Cervical cancer is the third most common form among cancers of the female reproductive organs and can have serious consequences if not diagnosed early. Approximately 500,000 women die each year from cervical cancer, most of them in the developing world. The most important difference between cervical cancer from other cancers is that the cause is known and can be prevented. The cause of cervical cancer is the sexually transmitted Human Papillomavirus.
In women infected with the Human Papillomavirus, several microscopic lesions develop in the cervix before cervical cancer develops, and these changes are pre-cancerous. These precancerous lesions, called cervical dysplasia, can be detected by pap smear examination taken from the cervix. The initiating factor in cervical dysplasia and carcinogenesis is Human Papillomavirus (HPV) infection.
Genital HPV infection is the most common sexually transmitted disease worldwide today. It is transmitted through skin-to-skin contact during sex.
What Are the Risk Factors for Cervical Cancer?
Many factors cause cervical cancer. HPV infection is responsible for almost all HPV and cervical cancers. The mode of transmission is unprotected sexual intercourse.
Not having a regular Pap Smear Test: Cervical cancer precursor lesions can be detected with a regular smear test, and cancer development can be prevented by removing these precursor lesions. However, not having regular tests will prevent the early detection of cancer that may develop.
Smoking: Studies show that women who smoke have a higher risk of developing cancer than non-smokers. Therefore, smoking is an important risk factor for the development of cervical cancer.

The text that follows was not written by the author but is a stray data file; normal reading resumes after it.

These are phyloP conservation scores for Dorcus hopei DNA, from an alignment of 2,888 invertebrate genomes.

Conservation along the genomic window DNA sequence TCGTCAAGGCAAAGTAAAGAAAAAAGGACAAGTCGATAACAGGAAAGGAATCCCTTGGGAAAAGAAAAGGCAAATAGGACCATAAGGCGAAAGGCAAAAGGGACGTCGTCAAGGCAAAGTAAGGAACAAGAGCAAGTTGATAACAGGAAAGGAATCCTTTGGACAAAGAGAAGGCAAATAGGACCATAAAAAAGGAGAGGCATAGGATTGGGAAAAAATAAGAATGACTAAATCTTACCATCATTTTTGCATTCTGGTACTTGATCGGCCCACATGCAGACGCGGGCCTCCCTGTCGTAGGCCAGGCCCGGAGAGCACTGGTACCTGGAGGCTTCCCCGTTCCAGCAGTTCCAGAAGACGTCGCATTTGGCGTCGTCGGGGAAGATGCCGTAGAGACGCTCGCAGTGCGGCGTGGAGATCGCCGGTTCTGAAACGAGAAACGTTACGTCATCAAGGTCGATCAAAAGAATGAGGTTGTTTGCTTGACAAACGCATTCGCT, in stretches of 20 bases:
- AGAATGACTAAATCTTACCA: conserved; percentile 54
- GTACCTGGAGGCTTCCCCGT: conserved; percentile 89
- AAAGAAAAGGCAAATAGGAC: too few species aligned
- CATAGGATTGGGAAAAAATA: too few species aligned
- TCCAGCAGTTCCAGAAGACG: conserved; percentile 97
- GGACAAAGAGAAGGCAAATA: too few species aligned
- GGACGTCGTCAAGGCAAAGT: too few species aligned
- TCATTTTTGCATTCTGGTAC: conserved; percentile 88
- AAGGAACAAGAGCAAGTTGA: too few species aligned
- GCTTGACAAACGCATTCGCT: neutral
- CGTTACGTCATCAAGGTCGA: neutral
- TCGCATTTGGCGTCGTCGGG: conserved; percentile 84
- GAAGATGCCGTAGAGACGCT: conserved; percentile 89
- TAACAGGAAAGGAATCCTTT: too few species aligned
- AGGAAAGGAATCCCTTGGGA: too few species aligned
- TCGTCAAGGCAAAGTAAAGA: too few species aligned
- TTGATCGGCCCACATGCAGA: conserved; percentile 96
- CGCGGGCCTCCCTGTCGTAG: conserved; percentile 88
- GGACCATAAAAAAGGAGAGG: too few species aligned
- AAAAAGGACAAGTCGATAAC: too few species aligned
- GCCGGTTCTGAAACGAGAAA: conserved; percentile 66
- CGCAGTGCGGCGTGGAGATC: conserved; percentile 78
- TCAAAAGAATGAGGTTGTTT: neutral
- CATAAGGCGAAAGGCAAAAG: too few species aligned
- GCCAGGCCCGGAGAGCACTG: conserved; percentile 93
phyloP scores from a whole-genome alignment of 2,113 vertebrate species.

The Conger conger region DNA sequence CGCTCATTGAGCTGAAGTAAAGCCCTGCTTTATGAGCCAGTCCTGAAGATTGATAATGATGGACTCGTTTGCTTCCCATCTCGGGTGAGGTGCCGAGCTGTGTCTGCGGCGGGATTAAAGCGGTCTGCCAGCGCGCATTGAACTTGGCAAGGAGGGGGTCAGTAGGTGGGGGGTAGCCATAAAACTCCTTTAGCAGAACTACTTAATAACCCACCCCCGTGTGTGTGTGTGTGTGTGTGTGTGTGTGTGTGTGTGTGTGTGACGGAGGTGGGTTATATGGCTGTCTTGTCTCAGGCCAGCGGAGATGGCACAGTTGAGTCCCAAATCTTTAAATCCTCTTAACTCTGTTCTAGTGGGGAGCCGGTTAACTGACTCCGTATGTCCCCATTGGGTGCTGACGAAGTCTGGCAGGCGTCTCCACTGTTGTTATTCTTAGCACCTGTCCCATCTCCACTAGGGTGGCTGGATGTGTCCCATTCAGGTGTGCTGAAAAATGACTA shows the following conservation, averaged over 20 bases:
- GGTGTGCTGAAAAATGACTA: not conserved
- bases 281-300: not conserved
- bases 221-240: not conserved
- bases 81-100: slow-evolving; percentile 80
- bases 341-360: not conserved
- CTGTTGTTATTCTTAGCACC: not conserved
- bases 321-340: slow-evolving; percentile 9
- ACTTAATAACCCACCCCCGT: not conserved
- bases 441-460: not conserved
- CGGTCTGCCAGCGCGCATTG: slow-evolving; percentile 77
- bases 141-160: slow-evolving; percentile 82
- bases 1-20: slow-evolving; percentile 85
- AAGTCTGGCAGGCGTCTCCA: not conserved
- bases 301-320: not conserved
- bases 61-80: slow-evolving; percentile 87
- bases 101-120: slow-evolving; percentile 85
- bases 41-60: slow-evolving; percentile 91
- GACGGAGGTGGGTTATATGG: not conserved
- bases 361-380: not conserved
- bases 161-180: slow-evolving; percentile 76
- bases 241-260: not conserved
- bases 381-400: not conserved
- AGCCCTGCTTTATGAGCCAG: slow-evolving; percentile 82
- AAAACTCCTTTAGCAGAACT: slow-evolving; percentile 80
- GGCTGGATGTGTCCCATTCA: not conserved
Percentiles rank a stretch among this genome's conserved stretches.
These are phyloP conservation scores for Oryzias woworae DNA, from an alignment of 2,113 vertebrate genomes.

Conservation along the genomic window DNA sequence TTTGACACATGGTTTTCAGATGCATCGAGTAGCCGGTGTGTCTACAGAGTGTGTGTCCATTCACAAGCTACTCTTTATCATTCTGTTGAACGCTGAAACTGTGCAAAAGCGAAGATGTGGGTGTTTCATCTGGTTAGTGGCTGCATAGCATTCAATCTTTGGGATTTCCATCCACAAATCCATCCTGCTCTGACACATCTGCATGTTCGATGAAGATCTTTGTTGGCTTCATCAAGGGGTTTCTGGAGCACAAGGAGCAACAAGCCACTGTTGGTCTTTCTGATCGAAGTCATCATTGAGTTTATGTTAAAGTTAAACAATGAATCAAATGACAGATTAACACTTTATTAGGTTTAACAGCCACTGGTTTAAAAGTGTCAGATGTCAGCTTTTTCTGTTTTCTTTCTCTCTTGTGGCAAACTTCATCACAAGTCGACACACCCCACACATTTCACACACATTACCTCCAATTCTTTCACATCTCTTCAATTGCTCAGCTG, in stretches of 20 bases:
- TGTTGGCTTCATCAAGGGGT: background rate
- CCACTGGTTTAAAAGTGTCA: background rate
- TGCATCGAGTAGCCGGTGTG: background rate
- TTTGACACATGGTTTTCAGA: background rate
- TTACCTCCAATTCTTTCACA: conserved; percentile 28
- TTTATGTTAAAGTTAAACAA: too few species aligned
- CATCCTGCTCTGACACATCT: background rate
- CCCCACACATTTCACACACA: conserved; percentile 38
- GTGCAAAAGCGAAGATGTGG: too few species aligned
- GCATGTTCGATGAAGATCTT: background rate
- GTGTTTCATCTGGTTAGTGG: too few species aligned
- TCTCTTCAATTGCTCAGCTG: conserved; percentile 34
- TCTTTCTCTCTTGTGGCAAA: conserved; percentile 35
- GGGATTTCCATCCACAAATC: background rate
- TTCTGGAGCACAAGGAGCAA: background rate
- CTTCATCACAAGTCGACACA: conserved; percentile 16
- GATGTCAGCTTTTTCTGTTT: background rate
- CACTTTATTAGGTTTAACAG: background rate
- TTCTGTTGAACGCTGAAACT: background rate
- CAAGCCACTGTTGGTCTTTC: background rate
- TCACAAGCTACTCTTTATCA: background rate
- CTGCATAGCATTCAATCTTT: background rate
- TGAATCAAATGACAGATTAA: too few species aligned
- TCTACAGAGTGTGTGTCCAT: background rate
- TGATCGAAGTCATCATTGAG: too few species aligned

Family history of cervical cancer: There is no evidence of an increased risk for cervical cancer with a history of cervical cancer in a first-degree relative.
How to Diagnose Cervical Cancer?
Routine gynecological examination is important in diagnosing cervical cancer. In patients with cervical problems, abnormal cells are detected as a result of the Pap Smear test. In these cases, the Pap Smear test, which can be repeated at regular intervals, can be performed. If necessary, intrauterine imaging can be performed with a colposcopy device in some cases or HPV-oncogenic types (causing cancer), and a biopsy is performed if necessary. For this reason, it is extremely important to perform the Pap Smear test and HPV typing alone or together (co-test) in the diagnosis of cervical cancer.
How to Treat Cervical Cancer?
In the treatment of cervical cancer, many parameters such as the general condition of the patient and the level of diffusion of the disease are evaluated. In cases requiring surgical treatment, the entire uterus and cervix must be removed. In the treatment of cervical cancer, chemotherapy, and radiotherapy are also used, as in other cancer treatments.
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